Field plots of four production systems of `Tristar' dayneutral and `Earliglow' June-bearing strawberry (Fragaria ×ananassa Duch.), established in 1993, included conventional practices (CONV), integrated crop management practices (ICM), organic practices using granulated corn gluten meal, a natural weed control product, (ORG-CGM), and organic practices using a natural turkey manure product (ORG-TM). `Earliglow' total yield from CONV plots in 1994 was similar to ICM and ORG-CGM, but greater than ORG-TM. Average berry weight and marketable yield were greater in the CONV system than both organic systems. CONV, ICM, and ORG-CGM plots had more runners and daughter plants than ORG-TM. Plots with CONV herbicide treatments were similar to ICM and ORG-CGM for percentage weed cover 1 month after renovation. `Tristar' crown number, crown and root dry weights, yield, and berry number were reduced when plants were grown under straw mulch in ORG-CGM and ORG-TM compared to CONV and ICM plots with polyethylene mulch.
James E. Klett and David Staats
Herbicides were applied to container grown landscape plants and evaluated on the basis of weed control, phytotoxicity, and effect on plant growth. Three preemergent herbicides were applied including: Oxadiazon (Ronstar) at 4.54 and 9.08 kg/ha, Oxyfluorfen + Oryzalin (Rout) at 3.41 and 6.81 kg/ha and Oryzalin (Surflan) at 2.27 and 4.54 kg/ha. There was also a weedy and non-weedy control. The plant species included: Syringa vulgaris (Common Lilac), Wisteria sinensis (Chinese Wisteria), Phlox paniculata (Garden Phlox) and Dahlia hybrid (Garden Dahlia). They were all grown in number one containers in a media of soil, spaghnum peat moss, and plaster sand (1:2:1 by volume). All herbicides tested controlled weeds effectively with no phytotoxicity except with Phlox paniculata. Oryzalin resulted in a phytotoxic effect on Phlox paniculata at both the 1x and 2x rates.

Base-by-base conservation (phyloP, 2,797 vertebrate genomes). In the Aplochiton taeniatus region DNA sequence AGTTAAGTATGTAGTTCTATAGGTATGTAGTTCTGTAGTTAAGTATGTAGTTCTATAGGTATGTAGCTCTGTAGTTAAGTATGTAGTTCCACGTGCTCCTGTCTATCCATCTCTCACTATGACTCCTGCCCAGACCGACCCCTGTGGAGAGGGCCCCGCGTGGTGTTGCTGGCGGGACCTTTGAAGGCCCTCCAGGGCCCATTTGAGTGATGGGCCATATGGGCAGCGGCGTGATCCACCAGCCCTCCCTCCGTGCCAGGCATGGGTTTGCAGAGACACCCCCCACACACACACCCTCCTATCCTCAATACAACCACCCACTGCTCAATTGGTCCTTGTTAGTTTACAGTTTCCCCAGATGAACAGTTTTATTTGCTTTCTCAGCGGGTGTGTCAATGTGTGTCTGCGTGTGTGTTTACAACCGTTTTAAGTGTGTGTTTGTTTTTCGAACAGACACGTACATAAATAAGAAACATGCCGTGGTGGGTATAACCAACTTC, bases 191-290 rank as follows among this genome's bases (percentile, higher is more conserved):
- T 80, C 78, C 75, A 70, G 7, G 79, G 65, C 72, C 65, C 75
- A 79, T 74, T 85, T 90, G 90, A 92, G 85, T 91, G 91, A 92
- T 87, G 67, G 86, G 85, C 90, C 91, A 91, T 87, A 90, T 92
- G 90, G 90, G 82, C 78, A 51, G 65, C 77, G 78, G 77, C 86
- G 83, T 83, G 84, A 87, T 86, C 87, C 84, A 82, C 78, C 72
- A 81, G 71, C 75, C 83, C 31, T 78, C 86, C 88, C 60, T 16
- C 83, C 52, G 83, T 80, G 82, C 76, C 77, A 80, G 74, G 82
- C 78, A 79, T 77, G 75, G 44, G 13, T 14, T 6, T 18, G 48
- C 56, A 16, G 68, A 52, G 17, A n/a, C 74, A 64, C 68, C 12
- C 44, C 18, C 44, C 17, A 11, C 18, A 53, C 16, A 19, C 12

James Klett*, Dave Staats, and Matt Rogoyski
During the 2003 season, preemergence herbicide was applied to twelve container grown herbaceous perennials and woody plants and evaluated for weed control, phytotoxicity, and effect on plant growth. The herbicide and rates were: Flumioxazin (Broadstar) 113.5 g (label rate), 227 g and 454 g a.i./A. Herbicides were applied to Buxus microphylla `Winter Gem', Cytisus purgans `Spanish Gold', Festuca ovina glauca `Elijah Blue', Hakonechloa macra `Aureola', Lonicera tatarica `Arnold Red', Pachysandra terminalis `Green Sheen', Hydrangea arborescens `Annabelle', Mahonia aquifolium, Phalaris arundinacea `Picta', Carex buchananii, Cerastium tomentosum, and Achillea millefolium `Red Beauty'. Weed control was excellent at all rates and controlled at least 99% of all weeds. No phytotoxicity symptoms were apparent on Mahonia, Buxus, Cytisus, Festuca, Hakonechloa, Pachysandra or Phlaris. Phytotoxicity resulted on some of the other plants. Carex had smaller plants (dry weights) at all rates. Cerastium had severe phytotoxicty at the 227 g and 454 g rates and moderate stunting at the recommended label rate, 113.5 g. Hydrangea became chlorotic and stunted at the 113.5 g rate and some fatal toxicity ocurred at the 227 g and 454 g rates. Phytotoxicity resulted on Lonicera at all rates and ranged from mild chlorosis in leaf veins (113.5 g rate) to plant death (454 g rate). Achillea at the 113.5 g rate only resulted in stunted plant growth while the 227 g and 454 g rates resulted in severe phytotoxcity and plant death.
James W. Shrefler, Charles L. Webber III, and Otis L. Faulkenberry III